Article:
Economic outcomes in patients diagnosed with systemic lupus erythematosus with versus without nephritis: results from an analysis of data from a US claims database.Clin Ther 2009; 31(11):2653-64CT
Based on a literature search, there are limited data on the economic burden of systemic lupus erythematosus (SLE), particularly in patients with lupus nephritis.
The objective of this study was to compare health care resource utilization and direct medical care costs over a period of 12 months in patients with a history of SLE with or without nephritis.
Patients aged >or=18 years with >or=1 claim for an immunosuppressive/disease-modifying antirheumatic drug, antimalarial agent, NSAID/cyclooxygenase-2 inhibitor, or other SLE-related treatment (eg, opioid and combination analgesic, antianxiety agent, antihyperlipidemic agent, antihypertensive agent, bisphosphonate, vitamin D) dated between January 1, 2007, and December 31, 2007, were identified using a nationally representative, US commercial insurance claims database. The date of the first dispensation of the treatment represented the index date. Patients were required to have >or=2 claims containing a diagnosis of SLE during a 6-month preindex period through 3 months postindex and to have continuous health plan enrollment for 6 months before and 12 months after the index date. Patients with >or=1 claim containing a diagnosis of nephritis during the preindex period were identified. Health care resource utilization and direct medical care cost data were assessed over a period of 12 months; paid amounts were used as a proxy for costs and were expressed in year-2008 US dollars.
A total of 15,590 patients with SLE were identified (13,828 women, 1762 men; mean age, 48 years); 1068 (6.9%) had a history of nephritis. The mean age of patients with SLE without nephritis was significantly greater compared with the group with nephritis (47.9 vs 46.5 years, respectively; P < 0.001), and a greater proportion of this group were women (89.0% vs 84.7%; P < 0.001). Over a period of 12 months, 30.3% of patients with nephritis were hospitalized compared with 13.6% of those without nephritis (P < 0.001); the mean lengths of hospital stays were 16.52 and 9.69 days (P < 0.001) in patients with and without nephritis, respectively. Patients with nephritis also underwent more outpatient laboratory tests (mean, 64.42 vs 30.96; P < 0.001) and had a significantly higher mean number of intravenous infusions (mean, 1.7 vs 1.1; P < 0.001), and total 12-month follow-up costs were significantly greater in patients with nephritis compared with those without nephritis (mean, $30,652 vs $12,029; P < 0.001). Costs associated with inpatient and outpatient care were 252% and 146% higher in patients with SLE with nephritis, respectively. Outpatient costs were associated with approximately half of the total costs in patients with or without nephritis; pharmacy costs accounted for 20% of the total costs in patients with SLE and nephritis and 27% of total costs among those without nephritis. Significantly higher costs also were found in patients with nephritis when only SLE-related costs were assessed and after differences in patient characteristics and comorbidities were adjusted through multivariate analyses (all, P < 0.05).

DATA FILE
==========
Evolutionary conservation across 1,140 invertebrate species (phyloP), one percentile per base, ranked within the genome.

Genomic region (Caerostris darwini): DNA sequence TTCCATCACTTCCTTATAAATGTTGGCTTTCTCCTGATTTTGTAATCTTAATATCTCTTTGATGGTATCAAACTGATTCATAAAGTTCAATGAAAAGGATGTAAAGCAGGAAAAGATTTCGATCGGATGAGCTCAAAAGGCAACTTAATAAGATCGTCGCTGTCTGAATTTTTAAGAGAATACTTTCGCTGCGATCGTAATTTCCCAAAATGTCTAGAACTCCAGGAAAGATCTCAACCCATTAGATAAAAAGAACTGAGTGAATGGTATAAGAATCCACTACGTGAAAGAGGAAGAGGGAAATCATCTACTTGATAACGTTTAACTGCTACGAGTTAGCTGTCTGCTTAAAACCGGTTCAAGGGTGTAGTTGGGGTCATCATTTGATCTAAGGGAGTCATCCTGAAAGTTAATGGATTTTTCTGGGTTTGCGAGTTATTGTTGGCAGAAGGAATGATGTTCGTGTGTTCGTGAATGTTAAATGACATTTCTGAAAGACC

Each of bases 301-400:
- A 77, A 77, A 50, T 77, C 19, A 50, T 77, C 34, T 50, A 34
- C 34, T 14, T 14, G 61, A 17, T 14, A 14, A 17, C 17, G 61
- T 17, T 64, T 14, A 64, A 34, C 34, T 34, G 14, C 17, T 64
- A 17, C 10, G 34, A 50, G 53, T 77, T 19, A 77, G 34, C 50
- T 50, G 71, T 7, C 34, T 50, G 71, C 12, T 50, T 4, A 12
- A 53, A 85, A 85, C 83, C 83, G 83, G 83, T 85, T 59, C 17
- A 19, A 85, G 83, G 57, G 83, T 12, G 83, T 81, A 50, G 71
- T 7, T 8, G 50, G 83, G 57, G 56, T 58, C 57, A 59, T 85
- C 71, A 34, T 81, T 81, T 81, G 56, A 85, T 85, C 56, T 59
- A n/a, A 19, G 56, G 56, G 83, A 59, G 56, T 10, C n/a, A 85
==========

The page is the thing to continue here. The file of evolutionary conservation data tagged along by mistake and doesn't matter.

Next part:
The present data analysis found that patients with SLE with nephritis consumed significantly more health care resources, with >2.5-fold the costs, compared with those without nephritis. The majority (84%) of added costs were attributable to inpatient hospitalizations and outpatient services, and 16% were attributable to pharmacy services.